This letter and its underlying review is a result of the FCA’s work in this area, beginning in 2017, which assessed consumer credit fees across a number of sectors. The data at that time raised concerns within the FCA as their findings suggested firm’s application of multiple fees and the consumers subjected to them often led to fees tripling because of a single late payment. The FCA also undertook follow up work in 2017/2018 to gain a deeper understanding of fees and charges relating to credit cards and the impact it has on consumers.
In the press release accompanying the letter, Jonathan Davidson, Executive Director of Supervision – Retail and Authorisations of the FCA stated “it is unacceptable for firms to ignore signs of customers struggling financially and continue to charge them fees for missed payments they likely can’t afford”, with the reminders to firms echoing its continued commitment to delivering against their objectives of securing consumer protection, promoting effective competition, as well as protecting and enhancing the integrity of the UK financial system.
The review informing the letter had a primary focus on returned payment fees, over-limit fees and late fees, with the goal being to better understand their causes and applications and the types of consumers utilising them. It found that consumers were being charged fees on multiple occasions, with some having multiple fees imposed in a single billing cycle. This led the FCA to conclude that firms are unable to adequately identify or deal with signs of customers in actual or potential financial difficulty.
The review’s findings were grouped as: missed payments causing a late fee being imposed, consecutive over-limit fees, returned payments causing returned payment, late and over-limit fees, and authorised transactions triggering over-limit fees.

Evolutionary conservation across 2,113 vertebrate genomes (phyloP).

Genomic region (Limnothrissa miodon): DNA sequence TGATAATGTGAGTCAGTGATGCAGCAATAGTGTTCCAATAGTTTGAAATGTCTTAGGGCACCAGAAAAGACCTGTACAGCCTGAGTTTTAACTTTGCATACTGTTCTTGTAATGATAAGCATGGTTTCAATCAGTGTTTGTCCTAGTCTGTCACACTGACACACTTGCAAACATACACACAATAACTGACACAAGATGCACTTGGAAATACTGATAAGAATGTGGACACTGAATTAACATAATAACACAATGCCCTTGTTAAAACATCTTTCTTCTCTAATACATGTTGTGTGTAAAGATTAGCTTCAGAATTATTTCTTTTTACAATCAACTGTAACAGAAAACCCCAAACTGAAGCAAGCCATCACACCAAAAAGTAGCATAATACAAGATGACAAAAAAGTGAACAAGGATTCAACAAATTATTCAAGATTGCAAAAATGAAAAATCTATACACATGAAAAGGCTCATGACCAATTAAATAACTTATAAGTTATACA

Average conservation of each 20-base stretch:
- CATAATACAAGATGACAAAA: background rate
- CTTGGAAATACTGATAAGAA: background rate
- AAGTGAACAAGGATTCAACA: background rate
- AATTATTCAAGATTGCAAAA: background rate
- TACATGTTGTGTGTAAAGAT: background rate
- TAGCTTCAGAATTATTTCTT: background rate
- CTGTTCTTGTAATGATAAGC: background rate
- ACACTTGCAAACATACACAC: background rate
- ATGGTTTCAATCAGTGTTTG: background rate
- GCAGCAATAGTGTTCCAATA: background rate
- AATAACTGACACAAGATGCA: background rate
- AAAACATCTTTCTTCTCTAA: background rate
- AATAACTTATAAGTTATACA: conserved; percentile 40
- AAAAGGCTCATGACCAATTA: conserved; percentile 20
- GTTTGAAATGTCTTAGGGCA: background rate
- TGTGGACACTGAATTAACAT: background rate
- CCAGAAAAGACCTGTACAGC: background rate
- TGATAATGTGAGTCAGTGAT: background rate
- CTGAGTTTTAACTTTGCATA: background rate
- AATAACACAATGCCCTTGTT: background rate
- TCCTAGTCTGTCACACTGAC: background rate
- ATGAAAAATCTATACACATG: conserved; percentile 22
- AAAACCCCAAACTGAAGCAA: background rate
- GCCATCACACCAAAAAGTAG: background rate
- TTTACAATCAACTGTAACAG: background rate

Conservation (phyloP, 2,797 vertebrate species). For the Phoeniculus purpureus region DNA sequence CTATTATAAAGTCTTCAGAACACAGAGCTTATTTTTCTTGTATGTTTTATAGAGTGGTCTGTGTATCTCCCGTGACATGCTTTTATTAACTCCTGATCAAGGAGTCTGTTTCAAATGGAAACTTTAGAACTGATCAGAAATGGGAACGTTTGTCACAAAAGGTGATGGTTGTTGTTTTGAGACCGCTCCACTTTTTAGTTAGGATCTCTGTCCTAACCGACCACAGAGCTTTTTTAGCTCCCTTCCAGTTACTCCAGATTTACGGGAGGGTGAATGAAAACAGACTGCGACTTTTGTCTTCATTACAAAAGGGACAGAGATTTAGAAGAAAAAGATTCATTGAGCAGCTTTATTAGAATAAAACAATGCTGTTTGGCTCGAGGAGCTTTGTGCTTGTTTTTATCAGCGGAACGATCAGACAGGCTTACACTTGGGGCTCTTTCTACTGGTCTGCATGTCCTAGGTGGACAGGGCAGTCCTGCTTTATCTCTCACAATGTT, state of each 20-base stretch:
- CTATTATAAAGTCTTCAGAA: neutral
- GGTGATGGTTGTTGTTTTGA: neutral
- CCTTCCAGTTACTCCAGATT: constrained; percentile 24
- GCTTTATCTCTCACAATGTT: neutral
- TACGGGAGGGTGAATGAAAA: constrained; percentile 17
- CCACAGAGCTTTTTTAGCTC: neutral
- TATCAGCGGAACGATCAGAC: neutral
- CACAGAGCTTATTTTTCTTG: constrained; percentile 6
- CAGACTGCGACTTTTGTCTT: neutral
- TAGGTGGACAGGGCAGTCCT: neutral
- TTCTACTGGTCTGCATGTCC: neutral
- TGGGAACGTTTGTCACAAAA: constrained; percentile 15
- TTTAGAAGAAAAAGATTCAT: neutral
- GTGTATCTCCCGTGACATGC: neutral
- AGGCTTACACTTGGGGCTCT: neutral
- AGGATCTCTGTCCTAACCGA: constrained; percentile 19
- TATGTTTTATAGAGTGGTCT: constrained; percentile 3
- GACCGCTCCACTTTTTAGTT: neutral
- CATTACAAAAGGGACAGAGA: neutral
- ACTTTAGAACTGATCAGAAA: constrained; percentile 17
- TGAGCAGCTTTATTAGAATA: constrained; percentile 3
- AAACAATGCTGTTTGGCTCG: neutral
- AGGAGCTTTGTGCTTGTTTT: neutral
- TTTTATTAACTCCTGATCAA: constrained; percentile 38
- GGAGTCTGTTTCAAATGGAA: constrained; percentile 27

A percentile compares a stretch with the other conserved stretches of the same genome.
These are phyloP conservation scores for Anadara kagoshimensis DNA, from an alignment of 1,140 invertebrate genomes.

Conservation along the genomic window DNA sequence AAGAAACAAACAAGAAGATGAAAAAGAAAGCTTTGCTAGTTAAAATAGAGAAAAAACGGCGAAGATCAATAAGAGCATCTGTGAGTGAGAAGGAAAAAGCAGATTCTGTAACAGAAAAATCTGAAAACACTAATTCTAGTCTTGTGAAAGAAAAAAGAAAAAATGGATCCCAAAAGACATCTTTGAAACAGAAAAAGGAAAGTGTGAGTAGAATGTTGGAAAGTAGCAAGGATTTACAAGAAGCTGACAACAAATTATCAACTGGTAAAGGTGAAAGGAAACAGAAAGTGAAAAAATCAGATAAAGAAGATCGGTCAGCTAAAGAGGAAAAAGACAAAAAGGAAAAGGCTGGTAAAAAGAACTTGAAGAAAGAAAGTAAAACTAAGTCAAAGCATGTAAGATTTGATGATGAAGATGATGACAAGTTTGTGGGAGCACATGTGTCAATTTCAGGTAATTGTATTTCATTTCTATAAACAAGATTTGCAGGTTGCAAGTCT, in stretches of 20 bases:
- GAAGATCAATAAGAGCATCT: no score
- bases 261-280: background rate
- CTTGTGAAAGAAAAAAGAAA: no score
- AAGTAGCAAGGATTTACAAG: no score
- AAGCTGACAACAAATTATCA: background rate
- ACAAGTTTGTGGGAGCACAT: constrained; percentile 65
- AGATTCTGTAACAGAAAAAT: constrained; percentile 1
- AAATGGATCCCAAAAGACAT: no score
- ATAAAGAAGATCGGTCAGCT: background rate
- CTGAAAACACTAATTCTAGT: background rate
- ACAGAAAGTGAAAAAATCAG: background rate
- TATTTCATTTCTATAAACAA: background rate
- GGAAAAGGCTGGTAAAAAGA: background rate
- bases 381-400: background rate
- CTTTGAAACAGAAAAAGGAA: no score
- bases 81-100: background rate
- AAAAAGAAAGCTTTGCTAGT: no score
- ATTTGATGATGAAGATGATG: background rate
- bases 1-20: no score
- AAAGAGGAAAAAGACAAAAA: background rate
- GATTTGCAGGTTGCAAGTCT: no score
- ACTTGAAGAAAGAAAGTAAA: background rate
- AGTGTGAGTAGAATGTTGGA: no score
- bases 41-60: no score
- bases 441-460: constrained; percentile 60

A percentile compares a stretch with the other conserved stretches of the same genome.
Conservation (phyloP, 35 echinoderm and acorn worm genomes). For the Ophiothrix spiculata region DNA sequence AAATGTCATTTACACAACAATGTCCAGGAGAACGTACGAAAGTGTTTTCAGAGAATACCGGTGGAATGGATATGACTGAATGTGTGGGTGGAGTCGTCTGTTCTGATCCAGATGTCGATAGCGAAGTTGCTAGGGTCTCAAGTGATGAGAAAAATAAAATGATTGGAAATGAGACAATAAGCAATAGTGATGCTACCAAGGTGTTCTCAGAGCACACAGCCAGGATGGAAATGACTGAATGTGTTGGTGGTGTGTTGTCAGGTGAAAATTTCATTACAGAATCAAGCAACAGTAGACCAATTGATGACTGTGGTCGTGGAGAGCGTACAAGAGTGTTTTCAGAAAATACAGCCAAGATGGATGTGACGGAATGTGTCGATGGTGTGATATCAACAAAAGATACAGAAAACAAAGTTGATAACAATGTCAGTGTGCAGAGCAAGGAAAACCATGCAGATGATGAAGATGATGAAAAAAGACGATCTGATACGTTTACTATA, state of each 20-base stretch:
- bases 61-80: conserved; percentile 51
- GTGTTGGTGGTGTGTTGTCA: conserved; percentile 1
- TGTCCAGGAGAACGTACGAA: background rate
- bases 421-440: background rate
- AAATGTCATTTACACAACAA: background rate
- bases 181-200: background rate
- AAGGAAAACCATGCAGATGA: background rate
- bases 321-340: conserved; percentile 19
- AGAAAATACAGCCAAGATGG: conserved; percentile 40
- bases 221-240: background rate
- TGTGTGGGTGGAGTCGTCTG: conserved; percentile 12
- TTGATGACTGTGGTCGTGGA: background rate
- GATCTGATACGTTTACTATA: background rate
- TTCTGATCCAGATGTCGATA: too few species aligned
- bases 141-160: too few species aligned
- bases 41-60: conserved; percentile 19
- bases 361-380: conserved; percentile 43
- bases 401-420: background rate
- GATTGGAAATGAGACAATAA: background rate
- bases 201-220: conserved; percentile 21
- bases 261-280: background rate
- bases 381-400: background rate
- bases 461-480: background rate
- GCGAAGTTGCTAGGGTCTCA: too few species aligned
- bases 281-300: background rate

Missed payment causing late fee
The review found a significant number of customers missed payments, incurring late fees, with many triggering such charges more than 4 times in a 12-month period. Customers of firms that did not operate fee caps could incur 8 to 12 fees in a 12-month period (either consecutively or non-consecutively and depending on whether intermittent payments were made). The FCA has significant concerns as to the fairness of this. The adoption of a range of measures could mitigate against consumer harm in this area. This could include liaising with a customer to ensure that appropriate payment timetables are established to avoid missed payments, or adopting measures to assist the customer with budgeting around regular payments, avoiding late fees.
Consecutive over-limit fees
The data showed that a significant number of customers' accounts across most firms triggered over-limit fees in consecutive cycles. Many accounts triggered these fees 3 or more times within a 12-month period. Again, the FCA has expressed concern that firms are failing to recognise multiple fees as a sign of financial difficulty or these fees being a cause. Firms could implement grace periods whereby customers would have a period of time where over the limit fees were not imposed. This, alongside with notifying the customer that such grace period had been invoked, gives the customer time to rectify the issue without the imposition of fees.
Payment returned causing returned payment, late and over-limit fee
The FCA found that the number of customers triggering a returned payment, late and over-limit fee was not insignificant. However, charging multiple fees in a single billing cycle was not as prevalent across firms as for other events. The FCA notes that most firms it consulted had already taken steps to prevent this event from happening in the future.
Authorised transactions triggering over-limit fees